Romance and heartbreak are intertwined during one Valentine's Day in Los Angeles. Flower shop owner Reed Bennett (Ashton Kutcher) , a romantic at heart, is about to propose to his girlfriend Morley (Jessica Alba). Reed's best friend Julia (Jennifer Garner) has a new man in her life Dr Harrison Copeland (Patrick Dempsey), while talent agent in training Josh Morris (Topher Grace) has just met the receptionist Liz (Anne Hathaway), who moonlights on a phone sex line. Ten year old Edison (Bryce Robinson) from one of Julia's classes, wants to send flowers to his Valentine; his grandparents Estelle (Shirley MacLaine) and Edgar (Hector Elizondo) have been together a lifetime but even after 50 years, there are surprises.
Review by Louise Keller:
A perfect date movie with more stars than script appeal, Valentine's Day reminds us that the gift of love means different things to different people. While Katherine Fugate's script is similarly structured to Richard Curtis' Love Actually, comprising many characters whose various story strands are connected in some way, the emotional experience is not nearly as satisfying. As Kathy Bates' television executive tells her Number 2 Sports Reporter (Jamie Foxx) 'The station wants more fluff,' the film delivers on a similar level. Director Gary Marshall has assembled a wonderful star cast with whom we experience a proposal, a break-up, a naked songwriter's offering, a two-timing Lothario, phone sex, a little boy's first infatuation, a wedding and an I Hate Valentine's Day dinner.
The narrative centres on the activities of Ashton Kutcher's Reed Bennett, who runs a busy LA flower shop and is madly in love with Jessica Alba's Morley. His best friend Julia (Jennifer Garner) has always been there for him but now has plenty to occupy her mind (and heart) since she started dating handsome heart surgeon Harrison Copeland (Patrick Dempsey) who is adept at juggling more than fruit. Needless to say, everything is a play on hearts, with heart-shaped flowers, wind up plastic hearts and broken hearts eager for revenge.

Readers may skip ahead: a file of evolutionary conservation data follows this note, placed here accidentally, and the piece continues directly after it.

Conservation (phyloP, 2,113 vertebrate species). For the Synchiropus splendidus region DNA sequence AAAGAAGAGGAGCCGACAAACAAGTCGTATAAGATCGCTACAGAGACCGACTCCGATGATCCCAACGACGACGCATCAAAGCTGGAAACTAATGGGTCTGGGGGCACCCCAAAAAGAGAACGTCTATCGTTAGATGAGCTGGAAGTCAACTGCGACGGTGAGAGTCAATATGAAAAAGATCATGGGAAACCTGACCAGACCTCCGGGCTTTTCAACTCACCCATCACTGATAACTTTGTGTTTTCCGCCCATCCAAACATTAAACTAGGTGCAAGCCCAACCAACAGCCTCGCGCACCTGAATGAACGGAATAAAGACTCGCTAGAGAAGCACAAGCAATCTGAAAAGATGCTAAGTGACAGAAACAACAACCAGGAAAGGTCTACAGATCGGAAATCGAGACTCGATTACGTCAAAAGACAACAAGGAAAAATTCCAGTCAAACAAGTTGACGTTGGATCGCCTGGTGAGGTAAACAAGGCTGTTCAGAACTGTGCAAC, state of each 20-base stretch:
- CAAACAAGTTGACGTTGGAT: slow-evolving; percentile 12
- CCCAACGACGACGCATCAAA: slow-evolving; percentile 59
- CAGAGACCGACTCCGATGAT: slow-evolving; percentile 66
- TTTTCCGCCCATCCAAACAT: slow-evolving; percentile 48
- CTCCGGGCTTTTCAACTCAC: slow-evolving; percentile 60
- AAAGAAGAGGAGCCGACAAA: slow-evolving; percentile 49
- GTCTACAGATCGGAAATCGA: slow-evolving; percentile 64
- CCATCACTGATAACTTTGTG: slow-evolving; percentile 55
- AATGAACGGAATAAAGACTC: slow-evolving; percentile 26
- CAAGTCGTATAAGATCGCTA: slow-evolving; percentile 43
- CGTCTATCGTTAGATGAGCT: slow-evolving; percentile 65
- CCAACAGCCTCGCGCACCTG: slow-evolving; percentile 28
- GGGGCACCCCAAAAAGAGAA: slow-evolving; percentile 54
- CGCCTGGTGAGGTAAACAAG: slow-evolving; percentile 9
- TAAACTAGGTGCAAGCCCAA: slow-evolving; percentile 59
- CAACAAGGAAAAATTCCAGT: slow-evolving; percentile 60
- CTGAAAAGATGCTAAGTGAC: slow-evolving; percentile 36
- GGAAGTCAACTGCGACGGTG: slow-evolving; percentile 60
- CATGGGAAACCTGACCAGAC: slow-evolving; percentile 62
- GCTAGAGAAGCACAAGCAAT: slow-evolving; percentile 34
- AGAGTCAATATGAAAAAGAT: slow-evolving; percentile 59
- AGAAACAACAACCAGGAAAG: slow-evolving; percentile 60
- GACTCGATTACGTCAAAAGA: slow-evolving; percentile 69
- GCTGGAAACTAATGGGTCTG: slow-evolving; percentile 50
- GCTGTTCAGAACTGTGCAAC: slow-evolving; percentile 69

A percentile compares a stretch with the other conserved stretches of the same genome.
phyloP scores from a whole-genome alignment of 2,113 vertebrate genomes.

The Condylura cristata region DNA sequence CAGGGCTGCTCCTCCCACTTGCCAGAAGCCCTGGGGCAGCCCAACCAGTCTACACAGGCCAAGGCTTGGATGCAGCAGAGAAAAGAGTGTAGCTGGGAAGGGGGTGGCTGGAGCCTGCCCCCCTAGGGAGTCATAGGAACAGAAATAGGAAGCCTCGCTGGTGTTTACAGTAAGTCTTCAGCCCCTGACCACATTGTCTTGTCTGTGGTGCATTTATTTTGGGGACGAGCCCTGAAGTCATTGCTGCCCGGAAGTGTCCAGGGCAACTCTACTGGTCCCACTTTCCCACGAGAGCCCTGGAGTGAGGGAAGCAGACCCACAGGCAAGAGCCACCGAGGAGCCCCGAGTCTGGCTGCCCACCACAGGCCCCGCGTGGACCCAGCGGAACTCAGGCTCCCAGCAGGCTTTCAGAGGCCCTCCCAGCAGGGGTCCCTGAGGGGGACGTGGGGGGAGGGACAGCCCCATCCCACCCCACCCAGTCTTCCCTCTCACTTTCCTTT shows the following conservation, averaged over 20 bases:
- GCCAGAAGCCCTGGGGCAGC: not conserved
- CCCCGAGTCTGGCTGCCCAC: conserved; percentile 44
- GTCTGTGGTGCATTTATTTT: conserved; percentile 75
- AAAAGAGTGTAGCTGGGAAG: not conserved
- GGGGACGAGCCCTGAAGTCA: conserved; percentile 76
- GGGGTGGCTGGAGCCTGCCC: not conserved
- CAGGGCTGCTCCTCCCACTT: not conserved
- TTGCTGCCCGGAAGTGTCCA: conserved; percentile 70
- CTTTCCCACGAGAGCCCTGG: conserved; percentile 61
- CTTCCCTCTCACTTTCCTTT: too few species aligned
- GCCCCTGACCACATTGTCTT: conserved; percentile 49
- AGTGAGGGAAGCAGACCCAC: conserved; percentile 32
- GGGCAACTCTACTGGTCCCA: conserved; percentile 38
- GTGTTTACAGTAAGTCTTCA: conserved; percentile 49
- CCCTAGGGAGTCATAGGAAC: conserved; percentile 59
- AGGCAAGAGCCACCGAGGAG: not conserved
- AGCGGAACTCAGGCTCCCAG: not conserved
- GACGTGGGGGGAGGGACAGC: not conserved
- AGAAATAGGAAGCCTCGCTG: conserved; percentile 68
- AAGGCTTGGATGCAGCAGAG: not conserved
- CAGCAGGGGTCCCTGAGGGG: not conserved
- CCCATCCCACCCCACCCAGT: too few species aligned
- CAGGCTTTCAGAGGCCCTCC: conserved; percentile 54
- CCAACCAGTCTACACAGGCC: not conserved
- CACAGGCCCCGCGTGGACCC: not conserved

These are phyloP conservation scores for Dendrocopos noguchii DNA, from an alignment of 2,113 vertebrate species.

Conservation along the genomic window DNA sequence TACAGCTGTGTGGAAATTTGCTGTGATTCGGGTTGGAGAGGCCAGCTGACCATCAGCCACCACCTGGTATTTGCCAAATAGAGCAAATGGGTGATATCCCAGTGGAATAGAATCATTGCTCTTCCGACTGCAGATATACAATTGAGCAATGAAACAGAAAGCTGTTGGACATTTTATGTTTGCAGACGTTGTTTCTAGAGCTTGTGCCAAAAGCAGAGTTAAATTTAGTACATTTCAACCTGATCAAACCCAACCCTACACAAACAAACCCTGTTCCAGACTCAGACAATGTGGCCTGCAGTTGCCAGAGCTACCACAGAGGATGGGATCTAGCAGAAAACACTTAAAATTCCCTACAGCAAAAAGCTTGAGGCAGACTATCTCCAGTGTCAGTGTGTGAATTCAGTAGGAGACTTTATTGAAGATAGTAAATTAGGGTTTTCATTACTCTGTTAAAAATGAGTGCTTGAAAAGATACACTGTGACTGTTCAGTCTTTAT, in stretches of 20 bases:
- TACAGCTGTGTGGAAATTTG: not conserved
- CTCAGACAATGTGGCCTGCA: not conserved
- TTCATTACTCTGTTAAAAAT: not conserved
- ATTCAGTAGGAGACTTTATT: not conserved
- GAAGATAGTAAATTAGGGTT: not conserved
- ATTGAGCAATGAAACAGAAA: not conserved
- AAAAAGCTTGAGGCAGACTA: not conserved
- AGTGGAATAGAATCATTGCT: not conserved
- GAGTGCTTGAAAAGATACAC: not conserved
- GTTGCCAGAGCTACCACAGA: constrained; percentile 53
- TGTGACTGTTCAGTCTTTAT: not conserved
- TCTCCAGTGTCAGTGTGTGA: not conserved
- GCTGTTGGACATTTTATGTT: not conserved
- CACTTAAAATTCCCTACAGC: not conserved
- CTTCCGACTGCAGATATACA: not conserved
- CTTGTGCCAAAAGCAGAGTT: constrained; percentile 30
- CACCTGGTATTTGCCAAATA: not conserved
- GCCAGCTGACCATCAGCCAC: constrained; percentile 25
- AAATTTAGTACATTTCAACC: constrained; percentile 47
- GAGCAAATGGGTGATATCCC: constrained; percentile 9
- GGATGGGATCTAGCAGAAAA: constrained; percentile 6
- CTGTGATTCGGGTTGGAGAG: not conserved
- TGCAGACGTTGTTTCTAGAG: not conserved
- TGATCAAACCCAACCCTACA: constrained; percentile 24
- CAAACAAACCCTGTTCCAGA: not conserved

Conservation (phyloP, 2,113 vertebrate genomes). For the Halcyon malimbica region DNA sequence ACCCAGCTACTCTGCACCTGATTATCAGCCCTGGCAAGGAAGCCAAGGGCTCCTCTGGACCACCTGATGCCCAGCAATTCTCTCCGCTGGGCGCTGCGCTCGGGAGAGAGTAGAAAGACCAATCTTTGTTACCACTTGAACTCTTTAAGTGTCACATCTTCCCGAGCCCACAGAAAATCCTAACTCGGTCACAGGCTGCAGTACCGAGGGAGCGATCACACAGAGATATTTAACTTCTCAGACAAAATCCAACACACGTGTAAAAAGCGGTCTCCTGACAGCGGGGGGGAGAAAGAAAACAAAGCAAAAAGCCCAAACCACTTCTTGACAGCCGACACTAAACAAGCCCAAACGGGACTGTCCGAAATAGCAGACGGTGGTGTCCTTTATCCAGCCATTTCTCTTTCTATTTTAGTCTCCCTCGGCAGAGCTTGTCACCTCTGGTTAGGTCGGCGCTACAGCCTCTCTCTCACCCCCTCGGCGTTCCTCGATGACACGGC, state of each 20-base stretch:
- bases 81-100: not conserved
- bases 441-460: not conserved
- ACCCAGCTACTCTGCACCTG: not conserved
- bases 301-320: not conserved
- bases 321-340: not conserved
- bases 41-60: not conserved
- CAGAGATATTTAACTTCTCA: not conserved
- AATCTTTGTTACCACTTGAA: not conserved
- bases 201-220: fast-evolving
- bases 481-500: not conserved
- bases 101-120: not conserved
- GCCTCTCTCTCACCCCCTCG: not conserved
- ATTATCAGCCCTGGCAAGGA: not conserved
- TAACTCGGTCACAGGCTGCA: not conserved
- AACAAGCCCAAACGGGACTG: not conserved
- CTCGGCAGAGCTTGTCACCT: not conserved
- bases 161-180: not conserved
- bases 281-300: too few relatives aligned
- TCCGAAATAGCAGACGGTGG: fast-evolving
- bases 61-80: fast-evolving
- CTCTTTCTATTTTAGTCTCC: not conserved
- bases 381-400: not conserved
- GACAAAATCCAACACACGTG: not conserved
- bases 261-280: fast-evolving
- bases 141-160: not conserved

Jennifer Garner forms the heartbeat of the film (she is every bit like sunshine, as her character demands); it is her story with which we engage most readily. Anne Hathaway is also terrific as Liz, whose moonlighting Naughty Nymphos phone activities is kept secret from her new beau (Topher Grace). There is a convoluted storyline involving football star Sean Jackson (Eric Dane), his chocolate-loving PR consultant (Jessica Biel, lovely) and Queen Latifah's bi-polar talent agent Paula ... plus Shirley MacLaine and Hector Elizondo's devoted married couple, who understand that love cannot be planned and when sometimes truth makes everything else a lie.
It's contrived and predictable, although there are a couple of surprises involving Bradley Cooper's Holden and Julia Roberts' off-duty soldier. (Wait for the Pretty Woman line when Cooper tells his driver to take Roberts anywhere she wants to go.) Fugate's script should have been chopped - valentines, hearts and flowers can outstay their welcome, but for those who are easy to please and looking for a non-demanding ode to love that is as sweet as the candy, they won't be disappointed.
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VALENTINE'S DAY (PG)
CAST: Jessica Alba, Kathy Bates, Jessica Biel, Bradley Cooper, Eric Dane, Patrick Dempsey, Hector Elizondo, Jamie Foxx, Jennifer Garner, Topher Grace, Anne Hathaway, Ashton Kutcher, Queen Latifah
PRODUCER: Mike Karz, Wayne Allan Rice, Josie Rosen
DIRECTOR: Garry Marshall
SCRIPT: Katherine Fugate
CINEMATOGRAPHER: Charles Minsky
EDITOR: Bruce Green
MUSIC: John Debney
PRODUCTION DESIGN: Albert Brenner
RUNNING TIME: 120 minutes
AUSTRALIAN DISTRIBUTOR: Roadshow
AUSTRALIAN RELEASE: February 11, 2010